Traci Thomas 11:32
I want to talk about audience, you lay out very early on in the book that this book is really aimed at White people. You know, you say like, if you’re not white, you could enjoy it. You might like it, check it out. You probably know a lot of this stuff. But you know, you’re you’re very clearly state who your audience is. Was that a difficult choice to make? How was that something that came to quickly early on? Like, how did you know who you wanted to write for?
Kate Schatz 11:55
Like, can I want to take you on start with?
Traci Thomas 11:58
Just you’re both smirking. So I’m like, is this a question you guys got a lot and you hate?
W. Kamau Bell 12:02
As you know, in the book world, that’s literally the question they asked you as the writer of your book when you’re making it, like who’s the audience. And so, one, they want to know there is an audience as you shine. And the other thing, they want to know that you know who your audience is, so that then they can be like, if you want that audience, and you know, it’s a way to help guide the book. So they asked us that. And we had, I think we always it was definitely we knew it was for white people. But then to sort of ask them when they were talking in those zoom meetings about it, we to say it out loud. And then it became like, well, let’s just be clear about it in the book, because the thing I didn’t really want was somebody like you to pick up the book, and think that we thought everybody was at the same place, not knowing this knowledge, right. And so I think the idea being like we didn’t want, we didn’t want to, like just like the book is like, written clearly by a black man and a white woman, we didn’t combine our voice into one voice, either. We wanted people to make sure that like, oh, we know that some people are read into this, and some people are not. And generally people are not tend to be white people. And so it helps sort of, for me, I’m a big believer in sort of diffusing the questions that you know, you’re gonna get anyway, so like, so that the minute that like, you know, some some activists of colors, like, I don’t need this, I’d be like, I know. But the thing that I think is important, is that you may know somebody who does need this. Or you may flip through and find some piece of information that you didn’t know, which I think is very likely. But I did want people to know, like, you know, the way we talked about it was like, we wanted our activist friends to pick it up and be like, this may not be for me, but you did the damn thing.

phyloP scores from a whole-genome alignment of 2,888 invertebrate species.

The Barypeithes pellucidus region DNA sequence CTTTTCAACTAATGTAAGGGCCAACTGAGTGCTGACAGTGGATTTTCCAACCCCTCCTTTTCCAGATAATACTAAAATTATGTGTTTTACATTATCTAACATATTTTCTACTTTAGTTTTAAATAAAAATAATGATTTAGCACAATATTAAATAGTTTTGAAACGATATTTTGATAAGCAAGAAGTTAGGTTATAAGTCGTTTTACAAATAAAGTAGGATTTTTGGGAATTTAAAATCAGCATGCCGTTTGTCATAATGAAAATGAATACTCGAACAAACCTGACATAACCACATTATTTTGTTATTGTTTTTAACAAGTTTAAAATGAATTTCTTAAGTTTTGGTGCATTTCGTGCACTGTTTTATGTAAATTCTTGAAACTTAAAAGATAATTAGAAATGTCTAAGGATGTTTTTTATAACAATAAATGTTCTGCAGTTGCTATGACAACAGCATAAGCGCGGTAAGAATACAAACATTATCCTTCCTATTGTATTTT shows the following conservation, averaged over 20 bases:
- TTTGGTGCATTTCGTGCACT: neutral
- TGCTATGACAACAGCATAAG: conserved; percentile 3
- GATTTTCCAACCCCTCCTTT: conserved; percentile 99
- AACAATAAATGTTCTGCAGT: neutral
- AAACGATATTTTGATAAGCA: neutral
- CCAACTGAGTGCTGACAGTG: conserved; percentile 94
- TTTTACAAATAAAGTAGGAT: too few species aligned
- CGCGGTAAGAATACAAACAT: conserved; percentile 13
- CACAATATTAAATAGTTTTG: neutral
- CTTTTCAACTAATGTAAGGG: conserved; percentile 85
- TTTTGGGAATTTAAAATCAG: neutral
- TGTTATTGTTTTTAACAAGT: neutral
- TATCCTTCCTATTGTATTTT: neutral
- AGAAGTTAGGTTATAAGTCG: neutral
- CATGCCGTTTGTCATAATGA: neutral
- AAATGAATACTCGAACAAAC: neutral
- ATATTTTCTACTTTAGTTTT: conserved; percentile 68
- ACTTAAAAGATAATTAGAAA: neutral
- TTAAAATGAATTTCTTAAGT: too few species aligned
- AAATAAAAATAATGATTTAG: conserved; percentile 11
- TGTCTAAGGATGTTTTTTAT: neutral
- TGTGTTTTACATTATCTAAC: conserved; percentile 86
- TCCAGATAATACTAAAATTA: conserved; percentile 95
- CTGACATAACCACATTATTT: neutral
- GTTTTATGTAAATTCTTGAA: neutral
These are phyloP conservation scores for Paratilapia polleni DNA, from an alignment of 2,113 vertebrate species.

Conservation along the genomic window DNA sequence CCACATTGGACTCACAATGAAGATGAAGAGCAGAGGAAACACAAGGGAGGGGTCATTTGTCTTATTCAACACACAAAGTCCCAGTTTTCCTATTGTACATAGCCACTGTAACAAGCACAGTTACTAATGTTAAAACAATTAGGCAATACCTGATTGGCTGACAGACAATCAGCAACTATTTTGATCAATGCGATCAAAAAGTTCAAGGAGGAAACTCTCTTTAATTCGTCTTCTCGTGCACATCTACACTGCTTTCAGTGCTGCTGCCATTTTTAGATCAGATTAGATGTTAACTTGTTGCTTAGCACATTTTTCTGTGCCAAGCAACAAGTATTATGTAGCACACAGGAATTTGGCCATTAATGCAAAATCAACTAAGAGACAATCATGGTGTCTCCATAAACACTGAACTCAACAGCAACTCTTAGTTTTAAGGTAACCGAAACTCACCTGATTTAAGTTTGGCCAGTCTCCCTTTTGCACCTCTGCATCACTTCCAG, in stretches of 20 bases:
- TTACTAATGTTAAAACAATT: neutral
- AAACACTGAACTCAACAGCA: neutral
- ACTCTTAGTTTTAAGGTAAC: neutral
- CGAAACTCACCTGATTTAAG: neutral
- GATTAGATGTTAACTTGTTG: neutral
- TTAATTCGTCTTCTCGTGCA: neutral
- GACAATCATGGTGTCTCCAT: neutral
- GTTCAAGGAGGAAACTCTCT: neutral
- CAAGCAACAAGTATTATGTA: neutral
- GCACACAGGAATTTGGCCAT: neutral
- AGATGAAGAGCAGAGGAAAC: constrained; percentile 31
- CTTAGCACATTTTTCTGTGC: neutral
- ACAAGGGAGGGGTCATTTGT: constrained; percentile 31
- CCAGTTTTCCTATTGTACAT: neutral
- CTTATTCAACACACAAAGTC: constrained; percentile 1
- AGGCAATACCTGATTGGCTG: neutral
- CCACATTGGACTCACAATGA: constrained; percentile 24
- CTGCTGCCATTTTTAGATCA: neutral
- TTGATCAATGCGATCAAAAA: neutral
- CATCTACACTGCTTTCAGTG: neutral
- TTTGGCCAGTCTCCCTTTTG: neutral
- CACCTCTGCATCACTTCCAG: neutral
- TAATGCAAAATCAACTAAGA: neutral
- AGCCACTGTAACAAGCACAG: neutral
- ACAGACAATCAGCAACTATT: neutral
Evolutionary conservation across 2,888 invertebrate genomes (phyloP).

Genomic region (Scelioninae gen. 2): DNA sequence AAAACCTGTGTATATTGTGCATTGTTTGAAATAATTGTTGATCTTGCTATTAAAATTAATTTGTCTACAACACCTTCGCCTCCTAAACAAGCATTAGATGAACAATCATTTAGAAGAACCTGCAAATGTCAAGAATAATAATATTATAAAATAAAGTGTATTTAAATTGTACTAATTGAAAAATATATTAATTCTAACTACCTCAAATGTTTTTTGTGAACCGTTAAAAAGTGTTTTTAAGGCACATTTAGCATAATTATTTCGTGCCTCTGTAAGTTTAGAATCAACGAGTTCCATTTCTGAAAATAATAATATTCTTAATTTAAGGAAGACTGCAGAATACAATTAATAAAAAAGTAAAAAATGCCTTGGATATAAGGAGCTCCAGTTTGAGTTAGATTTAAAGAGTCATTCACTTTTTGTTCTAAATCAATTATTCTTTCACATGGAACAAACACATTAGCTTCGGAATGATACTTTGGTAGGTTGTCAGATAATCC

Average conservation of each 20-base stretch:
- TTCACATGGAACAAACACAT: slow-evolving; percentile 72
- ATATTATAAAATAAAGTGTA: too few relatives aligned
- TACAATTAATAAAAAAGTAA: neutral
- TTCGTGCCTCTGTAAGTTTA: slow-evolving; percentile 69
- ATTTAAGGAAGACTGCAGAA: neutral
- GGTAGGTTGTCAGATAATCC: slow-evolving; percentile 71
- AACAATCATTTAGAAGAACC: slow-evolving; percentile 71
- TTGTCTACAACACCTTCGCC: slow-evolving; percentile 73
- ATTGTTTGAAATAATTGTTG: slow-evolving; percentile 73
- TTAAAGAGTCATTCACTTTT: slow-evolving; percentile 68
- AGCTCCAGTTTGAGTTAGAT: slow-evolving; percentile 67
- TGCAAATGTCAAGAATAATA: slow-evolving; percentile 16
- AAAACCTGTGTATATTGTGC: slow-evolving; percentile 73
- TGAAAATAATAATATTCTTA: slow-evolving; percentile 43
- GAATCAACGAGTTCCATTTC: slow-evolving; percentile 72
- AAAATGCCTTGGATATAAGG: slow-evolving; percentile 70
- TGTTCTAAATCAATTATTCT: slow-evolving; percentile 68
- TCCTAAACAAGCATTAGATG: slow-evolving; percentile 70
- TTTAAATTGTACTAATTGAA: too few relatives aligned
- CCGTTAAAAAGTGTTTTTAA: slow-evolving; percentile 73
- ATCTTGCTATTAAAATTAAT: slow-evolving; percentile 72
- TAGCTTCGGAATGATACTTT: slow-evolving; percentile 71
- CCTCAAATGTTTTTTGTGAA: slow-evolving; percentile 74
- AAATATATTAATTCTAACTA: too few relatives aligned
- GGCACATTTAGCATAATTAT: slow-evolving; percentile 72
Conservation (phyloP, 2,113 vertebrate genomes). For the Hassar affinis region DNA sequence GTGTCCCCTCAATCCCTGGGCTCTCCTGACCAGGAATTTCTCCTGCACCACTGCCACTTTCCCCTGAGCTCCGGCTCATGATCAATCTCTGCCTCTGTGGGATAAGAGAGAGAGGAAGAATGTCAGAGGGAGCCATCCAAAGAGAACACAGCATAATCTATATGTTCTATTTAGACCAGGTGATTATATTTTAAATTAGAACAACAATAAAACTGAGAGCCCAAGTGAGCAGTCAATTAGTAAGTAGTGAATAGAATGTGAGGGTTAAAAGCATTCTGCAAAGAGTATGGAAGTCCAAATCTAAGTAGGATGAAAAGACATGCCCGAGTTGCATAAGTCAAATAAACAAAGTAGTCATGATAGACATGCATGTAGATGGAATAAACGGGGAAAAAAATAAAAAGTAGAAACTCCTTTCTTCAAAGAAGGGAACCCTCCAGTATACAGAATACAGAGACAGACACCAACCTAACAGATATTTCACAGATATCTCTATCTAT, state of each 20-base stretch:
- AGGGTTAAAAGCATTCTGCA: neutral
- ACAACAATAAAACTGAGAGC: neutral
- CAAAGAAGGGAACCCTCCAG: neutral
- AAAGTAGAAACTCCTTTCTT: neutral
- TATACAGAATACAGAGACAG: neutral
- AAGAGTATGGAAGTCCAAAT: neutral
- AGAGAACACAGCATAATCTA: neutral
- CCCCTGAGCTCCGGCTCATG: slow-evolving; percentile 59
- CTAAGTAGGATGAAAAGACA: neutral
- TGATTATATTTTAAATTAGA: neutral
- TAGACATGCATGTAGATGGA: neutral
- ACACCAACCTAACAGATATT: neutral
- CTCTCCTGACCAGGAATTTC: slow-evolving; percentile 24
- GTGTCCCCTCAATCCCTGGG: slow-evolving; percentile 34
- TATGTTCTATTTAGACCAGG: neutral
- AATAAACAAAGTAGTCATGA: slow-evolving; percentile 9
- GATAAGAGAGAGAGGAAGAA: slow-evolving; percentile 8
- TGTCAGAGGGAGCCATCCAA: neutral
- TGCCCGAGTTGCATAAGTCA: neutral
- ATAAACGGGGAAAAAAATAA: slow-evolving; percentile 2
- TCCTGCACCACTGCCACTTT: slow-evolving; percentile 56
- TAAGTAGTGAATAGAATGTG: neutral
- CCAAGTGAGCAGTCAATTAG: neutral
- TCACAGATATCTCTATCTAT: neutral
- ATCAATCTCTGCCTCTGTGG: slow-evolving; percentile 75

Kate Schatz 13:35
Yeah, and I mean, we were smirking about it. Because, you know, yeah, we had a lot of discussions about that. And like Kumar said, like, it’s a question you have to answer in publishing, and I’m someone who, I always try to avoid that question, or I resent it. Not with this, but with my previous books with the RAD women books, because those books are aimed. They’re like, marketed as children’s books and young, you know, middle grade young reader, and I was always like, but look, adults are reading these two, like, I don’t want it to just be shelved here. Like, you know, I, there’s so there’s like a, you know, like, the counterculture part of me wants to just like resist category, categorization genre, but also, let’s be real, who needs books about being less racist? It’s white people who needs to be talking and reading and thinking about dismantling and acknowledging white supremacy. It’s white people, also, who are most books aimed at White people. So I wanted to be really clear about so making the decision to be really upfront about that. You know, I think that’s, it’s in a way part of us, I think, kind of modeling what we’re trying to do in the book, which is just to be really direct. I think often when we have conversations about race and racism we a lot of white people do use this we like as if we are all having the same experience as if there is some kind of universal we when we talk about it when there’s not and again, like Kamau said, that’s part of why we wrote the book and dialogue because we can’t write an authentic what singular we collective voice about what it’s like to experience this Is it just that doesn’t work?